Abstract Title

Development and Use of “Sniffer Cells” to Detect the Presence of Neuropeptides

Presenter Name

Gef Farmer

RAD Assignment Number

1703

Abstract

Purpose:

The brain is sensitive to Angiotensin (Ang) II and expresses the enzymes necessary for synthesis. However, neuropeptide release has historically been difficult to study and it is currently unclear if Ang II is utilized as a neurotransmitter within the brain. To address this question, our laboratory has adopted a relatively new approach to study the brain renin-angiotensin system – sniffer cells.

Methods:

To make the sniffer cells, Chinese Hamster Ovary (CHO) cells were transfected with plasmids to express angiotensin type 1a (AT1a) receptors and a genetically encoded fluorescent Ca2+ sensor (GCaMP or R-GECO) to address the mechanisms of brain angiotensin II release. Sniffer cells were plated on glass cover slips and continually perfused with aCSF. Calcium imaging was performed at 2 sec intervals using excitation/emission wavelengths of 488/525 nm (GCaMP) or 589/615 nm (R-GECO) and fluorescent intensity was measured in response to bath application of neuropeptides. Sniffer cells were also placed on the median preoptic nucleus (MnPO) in in vitro brain slices (produced using standard slice procedures) from male Sprague-Dawley rats (250-300 g). Fluorescent intensity was measured at 1 sec intervals in response to electrical and optogenetic stimulation of the subfornical organ (SFO).

Results:

The sniffer cells exhibit an increases in fluorescence in response to exogenously applied Ang II that is blocked by the AT1aR antagonist Losartan. The observed increases in fluourescence was specific to AT1aR activation as exogenous application of other common neurotransmitters (Glutamate, Glycine, GABA, NE, ACh) failed to increase sniffer cell. The intensity of sniffer cell responses to Ang II and Ang III were dose dependent with the sniffer cells being more sensitive to Ang III. Using these sniffer cells we were able to detect spontaneous release of Ang II in the MnPO (n = 63). The spontaneous release was activity dependent (i.e. blocked by TTX, n = 10). We were also able to evoke release of Ang II onto sniffer cells via both electrical stimulation (n = 5) and optogenetic stimulation (n = 23) of the SFO.

Conclusion:

Using sniffer cells we were able to detect release of Ang II from in vitro brain slices. Future studies using these sniffer cells will 1) verify the existence of the brain-renin-angiotensin system, 2) characterize the phenotype of Angiotensin II releasing neurons, and 3) investigate potential changes in brain Angiotensin II release in sleep apnea. Sniffer cells are a useful tool for the detection and quantification of neuropeptide release in in vitro neuronal slice preparation and may offer utility in other applications.

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Research Area

Neuroscience

Presentation Type

Poster

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Development and Use of “Sniffer Cells” to Detect the Presence of Neuropeptides

Purpose:

The brain is sensitive to Angiotensin (Ang) II and expresses the enzymes necessary for synthesis. However, neuropeptide release has historically been difficult to study and it is currently unclear if Ang II is utilized as a neurotransmitter within the brain. To address this question, our laboratory has adopted a relatively new approach to study the brain renin-angiotensin system – sniffer cells.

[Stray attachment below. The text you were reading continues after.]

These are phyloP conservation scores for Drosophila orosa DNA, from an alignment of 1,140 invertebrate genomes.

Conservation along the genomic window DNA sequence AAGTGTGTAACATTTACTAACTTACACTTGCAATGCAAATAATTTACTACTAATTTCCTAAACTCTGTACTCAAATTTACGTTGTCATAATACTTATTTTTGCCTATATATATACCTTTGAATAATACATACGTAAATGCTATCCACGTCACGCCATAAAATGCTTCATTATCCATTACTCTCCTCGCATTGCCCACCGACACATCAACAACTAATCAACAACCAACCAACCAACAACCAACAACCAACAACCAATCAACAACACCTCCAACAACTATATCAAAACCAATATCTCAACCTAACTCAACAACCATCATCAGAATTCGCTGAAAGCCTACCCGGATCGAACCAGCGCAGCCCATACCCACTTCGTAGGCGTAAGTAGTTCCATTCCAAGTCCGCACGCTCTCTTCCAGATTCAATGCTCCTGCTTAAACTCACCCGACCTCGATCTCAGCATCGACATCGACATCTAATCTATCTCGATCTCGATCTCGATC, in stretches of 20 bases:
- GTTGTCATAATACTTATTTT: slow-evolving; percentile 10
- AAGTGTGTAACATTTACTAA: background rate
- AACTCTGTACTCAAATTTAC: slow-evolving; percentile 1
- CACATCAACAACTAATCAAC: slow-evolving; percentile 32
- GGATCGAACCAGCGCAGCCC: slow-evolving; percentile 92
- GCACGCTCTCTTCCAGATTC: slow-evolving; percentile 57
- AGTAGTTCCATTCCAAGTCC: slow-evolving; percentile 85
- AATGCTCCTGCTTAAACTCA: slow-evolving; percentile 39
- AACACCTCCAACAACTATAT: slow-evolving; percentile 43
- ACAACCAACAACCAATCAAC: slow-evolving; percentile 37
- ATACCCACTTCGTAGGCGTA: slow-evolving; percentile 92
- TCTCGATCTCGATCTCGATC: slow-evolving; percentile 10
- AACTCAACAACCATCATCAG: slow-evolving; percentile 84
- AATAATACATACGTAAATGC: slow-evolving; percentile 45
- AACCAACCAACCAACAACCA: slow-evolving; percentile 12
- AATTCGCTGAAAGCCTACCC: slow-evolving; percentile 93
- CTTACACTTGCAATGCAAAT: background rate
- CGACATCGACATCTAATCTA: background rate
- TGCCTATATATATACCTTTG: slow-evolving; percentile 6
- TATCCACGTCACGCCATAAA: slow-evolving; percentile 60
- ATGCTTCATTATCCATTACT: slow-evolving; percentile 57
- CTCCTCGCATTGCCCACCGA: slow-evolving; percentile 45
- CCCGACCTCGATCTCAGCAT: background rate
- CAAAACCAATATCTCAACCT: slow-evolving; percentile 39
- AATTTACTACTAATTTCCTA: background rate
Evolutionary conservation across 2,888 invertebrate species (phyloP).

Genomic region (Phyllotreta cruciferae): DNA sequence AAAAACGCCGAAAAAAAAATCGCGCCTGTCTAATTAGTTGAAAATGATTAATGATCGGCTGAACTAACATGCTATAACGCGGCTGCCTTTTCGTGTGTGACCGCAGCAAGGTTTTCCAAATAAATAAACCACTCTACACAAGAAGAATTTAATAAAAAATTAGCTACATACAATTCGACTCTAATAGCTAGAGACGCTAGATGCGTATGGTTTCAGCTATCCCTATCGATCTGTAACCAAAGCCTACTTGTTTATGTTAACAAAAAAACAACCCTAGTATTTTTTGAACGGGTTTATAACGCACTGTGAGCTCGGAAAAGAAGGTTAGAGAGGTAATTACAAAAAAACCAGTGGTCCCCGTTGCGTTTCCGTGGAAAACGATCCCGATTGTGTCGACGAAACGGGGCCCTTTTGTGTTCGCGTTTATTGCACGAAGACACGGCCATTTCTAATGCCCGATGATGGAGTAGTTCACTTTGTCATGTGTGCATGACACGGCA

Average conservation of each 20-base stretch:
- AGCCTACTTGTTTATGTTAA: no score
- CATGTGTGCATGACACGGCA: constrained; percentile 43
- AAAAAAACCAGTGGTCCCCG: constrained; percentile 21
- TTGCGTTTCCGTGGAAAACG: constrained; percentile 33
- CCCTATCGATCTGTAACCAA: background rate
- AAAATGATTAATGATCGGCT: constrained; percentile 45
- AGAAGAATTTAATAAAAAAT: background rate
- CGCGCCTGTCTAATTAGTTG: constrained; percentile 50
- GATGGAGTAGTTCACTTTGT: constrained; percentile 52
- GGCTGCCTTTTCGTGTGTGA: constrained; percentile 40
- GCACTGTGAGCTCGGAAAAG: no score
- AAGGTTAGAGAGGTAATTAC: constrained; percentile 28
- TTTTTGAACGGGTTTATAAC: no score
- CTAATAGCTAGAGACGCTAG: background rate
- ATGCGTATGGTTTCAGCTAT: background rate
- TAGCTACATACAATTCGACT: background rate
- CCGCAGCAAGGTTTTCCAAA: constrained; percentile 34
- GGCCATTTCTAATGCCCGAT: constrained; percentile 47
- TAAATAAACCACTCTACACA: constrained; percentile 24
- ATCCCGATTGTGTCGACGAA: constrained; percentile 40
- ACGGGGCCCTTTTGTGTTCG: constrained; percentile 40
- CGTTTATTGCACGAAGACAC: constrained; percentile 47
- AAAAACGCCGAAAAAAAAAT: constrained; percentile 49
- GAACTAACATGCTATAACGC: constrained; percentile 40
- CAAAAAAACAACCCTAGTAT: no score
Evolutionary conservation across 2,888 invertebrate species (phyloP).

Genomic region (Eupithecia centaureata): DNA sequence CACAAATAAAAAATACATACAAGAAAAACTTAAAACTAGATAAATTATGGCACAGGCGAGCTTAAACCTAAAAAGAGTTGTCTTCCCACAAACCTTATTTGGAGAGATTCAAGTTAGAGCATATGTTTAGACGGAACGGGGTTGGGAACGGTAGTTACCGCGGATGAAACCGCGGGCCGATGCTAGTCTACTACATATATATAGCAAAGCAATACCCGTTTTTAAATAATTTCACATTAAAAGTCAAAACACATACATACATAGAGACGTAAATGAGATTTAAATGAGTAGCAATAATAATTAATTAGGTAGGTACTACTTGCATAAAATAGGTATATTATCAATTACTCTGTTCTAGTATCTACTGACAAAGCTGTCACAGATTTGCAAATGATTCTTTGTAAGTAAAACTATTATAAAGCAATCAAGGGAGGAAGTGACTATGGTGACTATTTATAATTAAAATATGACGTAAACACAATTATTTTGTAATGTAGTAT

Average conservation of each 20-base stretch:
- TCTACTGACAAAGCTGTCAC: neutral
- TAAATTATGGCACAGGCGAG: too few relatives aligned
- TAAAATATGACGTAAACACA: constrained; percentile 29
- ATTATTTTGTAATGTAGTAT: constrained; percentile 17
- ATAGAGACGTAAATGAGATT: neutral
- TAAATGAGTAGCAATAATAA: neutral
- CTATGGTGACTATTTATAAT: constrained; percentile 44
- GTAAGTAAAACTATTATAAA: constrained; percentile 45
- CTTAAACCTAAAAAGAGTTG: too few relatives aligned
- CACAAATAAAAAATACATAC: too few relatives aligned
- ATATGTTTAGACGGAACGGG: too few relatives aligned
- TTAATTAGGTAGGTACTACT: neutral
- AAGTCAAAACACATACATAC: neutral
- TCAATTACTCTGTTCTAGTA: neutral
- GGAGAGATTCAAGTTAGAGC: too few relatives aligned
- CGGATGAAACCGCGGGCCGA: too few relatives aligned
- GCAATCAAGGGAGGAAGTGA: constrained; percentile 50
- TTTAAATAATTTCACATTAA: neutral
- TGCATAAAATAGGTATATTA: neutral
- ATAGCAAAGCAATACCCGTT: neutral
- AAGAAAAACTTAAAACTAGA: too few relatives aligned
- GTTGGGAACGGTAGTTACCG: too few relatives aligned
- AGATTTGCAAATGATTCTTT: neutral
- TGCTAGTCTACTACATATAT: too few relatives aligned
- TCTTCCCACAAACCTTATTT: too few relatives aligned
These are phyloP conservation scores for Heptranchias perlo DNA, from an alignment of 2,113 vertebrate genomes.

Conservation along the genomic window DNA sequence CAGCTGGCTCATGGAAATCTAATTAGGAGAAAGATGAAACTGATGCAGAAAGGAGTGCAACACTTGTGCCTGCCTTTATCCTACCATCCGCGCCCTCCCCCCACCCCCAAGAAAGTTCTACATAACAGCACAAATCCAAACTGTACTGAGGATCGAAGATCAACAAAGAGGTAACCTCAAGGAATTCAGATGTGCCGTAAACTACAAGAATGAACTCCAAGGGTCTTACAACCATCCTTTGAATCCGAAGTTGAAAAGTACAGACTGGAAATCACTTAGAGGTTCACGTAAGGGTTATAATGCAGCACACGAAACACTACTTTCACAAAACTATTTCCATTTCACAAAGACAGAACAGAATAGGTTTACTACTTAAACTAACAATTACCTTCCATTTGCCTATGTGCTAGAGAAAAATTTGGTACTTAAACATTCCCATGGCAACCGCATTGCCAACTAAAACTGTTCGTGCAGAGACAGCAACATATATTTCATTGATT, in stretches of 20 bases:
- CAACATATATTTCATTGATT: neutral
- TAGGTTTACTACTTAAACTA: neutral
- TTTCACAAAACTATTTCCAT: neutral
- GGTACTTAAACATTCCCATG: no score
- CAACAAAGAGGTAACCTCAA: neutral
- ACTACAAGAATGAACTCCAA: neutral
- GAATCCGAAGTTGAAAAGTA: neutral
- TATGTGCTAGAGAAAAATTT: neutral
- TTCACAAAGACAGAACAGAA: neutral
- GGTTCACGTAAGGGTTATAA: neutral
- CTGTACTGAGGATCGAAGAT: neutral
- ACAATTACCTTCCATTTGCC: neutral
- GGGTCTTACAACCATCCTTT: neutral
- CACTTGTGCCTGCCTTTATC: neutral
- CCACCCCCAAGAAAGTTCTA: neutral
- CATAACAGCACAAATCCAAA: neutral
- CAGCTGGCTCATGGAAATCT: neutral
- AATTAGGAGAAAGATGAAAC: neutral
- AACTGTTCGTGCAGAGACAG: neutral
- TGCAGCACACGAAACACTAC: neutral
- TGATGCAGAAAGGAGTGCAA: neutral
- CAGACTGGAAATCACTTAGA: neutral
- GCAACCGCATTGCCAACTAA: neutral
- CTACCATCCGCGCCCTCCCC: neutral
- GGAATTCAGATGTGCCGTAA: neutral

Methods:

To make the sniffer cells, Chinese Hamster Ovary (CHO) cells were transfected with plasmids to express angiotensin type 1a (AT1a) receptors and a genetically encoded fluorescent Ca2+ sensor (GCaMP or R-GECO) to address the mechanisms of brain angiotensin II release. Sniffer cells were plated on glass cover slips and continually perfused with aCSF. Calcium imaging was performed at 2 sec intervals using excitation/emission wavelengths of 488/525 nm (GCaMP) or 589/615 nm (R-GECO) and fluorescent intensity was measured in response to bath application of neuropeptides. Sniffer cells were also placed on the median preoptic nucleus (MnPO) in in vitro brain slices (produced using standard slice procedures) from male Sprague-Dawley rats (250-300 g). Fluorescent intensity was measured at 1 sec intervals in response to electrical and optogenetic stimulation of the subfornical organ (SFO).

Results:

The sniffer cells exhibit an increases in fluorescence in response to exogenously applied Ang II that is blocked by the AT1aR antagonist Losartan. The observed increases in fluourescence was specific to AT1aR activation as exogenous application of other common neurotransmitters (Glutamate, Glycine, GABA, NE, ACh) failed to increase sniffer cell. The intensity of sniffer cell responses to Ang II and Ang III were dose dependent with the sniffer cells being more sensitive to Ang III. Using these sniffer cells we were able to detect spontaneous release of Ang II in the MnPO (n = 63). The spontaneous release was activity dependent (i.e. blocked by TTX, n = 10). We were also able to evoke release of Ang II onto sniffer cells via both electrical stimulation (n = 5) and optogenetic stimulation (n = 23) of the SFO.

Conclusion:

Using sniffer cells we were able to detect release of Ang II from in vitro brain slices. Future studies using these sniffer cells will 1) verify the existence of the brain-renin-angiotensin system, 2) characterize the phenotype of Angiotensin II releasing neurons, and 3) investigate potential changes in brain Angiotensin II release in sleep apnea. Sniffer cells are a useful tool for the detection and quantification of neuropeptide release in in vitro neuronal slice preparation and may offer utility in other applications.